Sublingual injection of microparticles containing glycolipid ligands for NKT cells and subunit vaccines induces antibody responses in oral cavity

Elizabeth S. Delyria, Dapeng Zhou, Jun Soo Lee, Shailbala Singh, Wei Song, Fenge Li, Qing Sun, Hongzhou Lu, Jinhui Wu, Qian Qiao, Yiqiao Hu, Guodong Zhang, Chun Li, K. Jagannadha Sastry, Haifa Shen

Research output: Contribution to journalArticle

3 Scopus citations

Abstract

Natural Killer T (NKT) cells are a unique type of innate immune cells which exert paradoxical roles in animal models through producing either Th1 or Th2 cytokines and activating dendritic cells. Alpha-galactosylceramide (αGalCer), a synthetic antigen for NKT cells, was found to be safe and immune stimulatory in cancer and hepatitis patients. We recently developed microparticle-formulated αGalCer, which is selectively presented by dendritic cells and macrophages, but not B cells, and thus can avoid the anergy of NKT cells. In this study, we have examined the immunogenicity of microparticles containing αGalCer and protein vaccine components through sublingual injection in mice. The results showed that sublingual injection of microparticles containing αGalCer and ovalbumin triggered IgG responses in serum (titer >1:100,000), which persisted for more than 3 months. Microparticles containing ovalbumin alone also induced comparable level of IgG responses. However, immunoglobulin subclass analysis showed that sublingually injected microparticles containing αGalCer and ovalbumin induced 20 fold higher Th1 biased antibody (IgG2c) than microparticles containing OVA alone (1:20,000 as compared to 1:1000 titer). Sublingual injection of microparticles containing αGalCer and ovalbumin induced secretion of both IgG (titer >1:1000) and IgA (titer = 1:80) in saliva secretion, while microparticles containing ovalbumin alone only induced secretion of IgG in saliva. Our results suggest that sublingual injection of microparticles and their subsequent trafficking to draining lymph nodes may induce adaptive immune responses in mucosal compartments. Ongoing studies are focused on the mechanism of antigen presentation and lymphocyte biology in the oral cavity, as well as the toxicity and efficacy of these candidate microparticles for future applications.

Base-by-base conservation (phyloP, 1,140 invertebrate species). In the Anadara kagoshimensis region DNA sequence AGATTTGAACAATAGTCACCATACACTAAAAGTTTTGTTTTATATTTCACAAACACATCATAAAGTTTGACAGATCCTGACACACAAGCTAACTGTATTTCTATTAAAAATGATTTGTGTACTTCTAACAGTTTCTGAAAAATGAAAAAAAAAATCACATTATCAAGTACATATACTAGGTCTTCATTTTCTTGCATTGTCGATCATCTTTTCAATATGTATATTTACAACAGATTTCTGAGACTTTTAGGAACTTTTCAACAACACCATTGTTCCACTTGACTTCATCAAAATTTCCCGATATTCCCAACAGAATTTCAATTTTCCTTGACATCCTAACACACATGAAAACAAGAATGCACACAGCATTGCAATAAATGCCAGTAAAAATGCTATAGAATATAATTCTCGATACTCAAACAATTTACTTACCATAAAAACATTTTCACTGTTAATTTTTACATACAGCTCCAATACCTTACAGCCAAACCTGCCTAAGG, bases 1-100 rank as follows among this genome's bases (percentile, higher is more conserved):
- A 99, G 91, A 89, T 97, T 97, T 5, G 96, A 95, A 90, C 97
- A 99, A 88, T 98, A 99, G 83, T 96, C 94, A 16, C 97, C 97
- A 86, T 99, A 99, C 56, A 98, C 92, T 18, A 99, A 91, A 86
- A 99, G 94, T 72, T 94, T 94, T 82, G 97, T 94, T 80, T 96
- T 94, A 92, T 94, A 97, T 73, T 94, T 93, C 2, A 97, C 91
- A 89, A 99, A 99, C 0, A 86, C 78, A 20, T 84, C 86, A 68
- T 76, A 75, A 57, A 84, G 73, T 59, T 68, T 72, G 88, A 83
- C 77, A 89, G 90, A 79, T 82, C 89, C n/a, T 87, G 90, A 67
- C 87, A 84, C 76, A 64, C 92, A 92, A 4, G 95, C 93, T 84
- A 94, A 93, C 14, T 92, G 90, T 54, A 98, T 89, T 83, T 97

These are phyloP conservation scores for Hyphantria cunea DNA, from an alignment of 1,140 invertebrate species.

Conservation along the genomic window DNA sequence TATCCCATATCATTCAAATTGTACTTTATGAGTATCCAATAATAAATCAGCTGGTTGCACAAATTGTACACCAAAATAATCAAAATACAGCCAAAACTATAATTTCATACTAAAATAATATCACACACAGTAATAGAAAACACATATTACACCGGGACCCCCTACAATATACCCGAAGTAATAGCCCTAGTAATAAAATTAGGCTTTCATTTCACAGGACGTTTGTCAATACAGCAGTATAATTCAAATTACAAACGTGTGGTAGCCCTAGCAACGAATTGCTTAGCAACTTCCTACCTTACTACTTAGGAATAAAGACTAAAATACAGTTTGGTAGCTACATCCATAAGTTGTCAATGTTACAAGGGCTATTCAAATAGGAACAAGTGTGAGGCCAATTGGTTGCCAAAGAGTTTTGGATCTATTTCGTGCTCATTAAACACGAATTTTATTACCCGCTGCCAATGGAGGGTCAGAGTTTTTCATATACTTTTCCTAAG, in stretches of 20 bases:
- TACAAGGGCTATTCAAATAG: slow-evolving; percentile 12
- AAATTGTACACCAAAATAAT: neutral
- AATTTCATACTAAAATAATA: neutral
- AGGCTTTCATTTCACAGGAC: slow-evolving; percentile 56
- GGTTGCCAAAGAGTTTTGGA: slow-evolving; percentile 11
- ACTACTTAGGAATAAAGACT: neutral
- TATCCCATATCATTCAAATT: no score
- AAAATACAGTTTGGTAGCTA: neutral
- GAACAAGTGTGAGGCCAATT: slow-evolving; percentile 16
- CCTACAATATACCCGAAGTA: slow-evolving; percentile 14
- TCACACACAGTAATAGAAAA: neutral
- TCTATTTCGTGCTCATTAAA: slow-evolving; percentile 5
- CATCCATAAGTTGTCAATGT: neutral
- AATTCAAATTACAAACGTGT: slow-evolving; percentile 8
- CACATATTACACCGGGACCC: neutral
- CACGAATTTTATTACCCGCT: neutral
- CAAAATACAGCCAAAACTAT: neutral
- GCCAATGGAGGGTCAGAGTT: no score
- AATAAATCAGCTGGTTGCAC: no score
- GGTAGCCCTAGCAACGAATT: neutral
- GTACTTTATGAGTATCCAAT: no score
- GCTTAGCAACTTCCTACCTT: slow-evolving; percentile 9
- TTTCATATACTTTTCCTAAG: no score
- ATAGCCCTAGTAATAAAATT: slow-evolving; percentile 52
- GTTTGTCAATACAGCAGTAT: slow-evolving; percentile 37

Original languageEnglish (US)
Pages (from-to)87-92
Number of pages6
JournalCarbohydrate Research
Volume405
DOIs
StatePublished - Mar 20 2015

Keywords

  • Alpha-galactosylceramide
  • Antibody class switch
  • Microparticles
  • Mucosal immunity
  • Natural Killer T cells
  • Vaccines

ASJC Scopus subject areas

  • Analytical Chemistry
  • Biochemistry
  • Organic Chemistry

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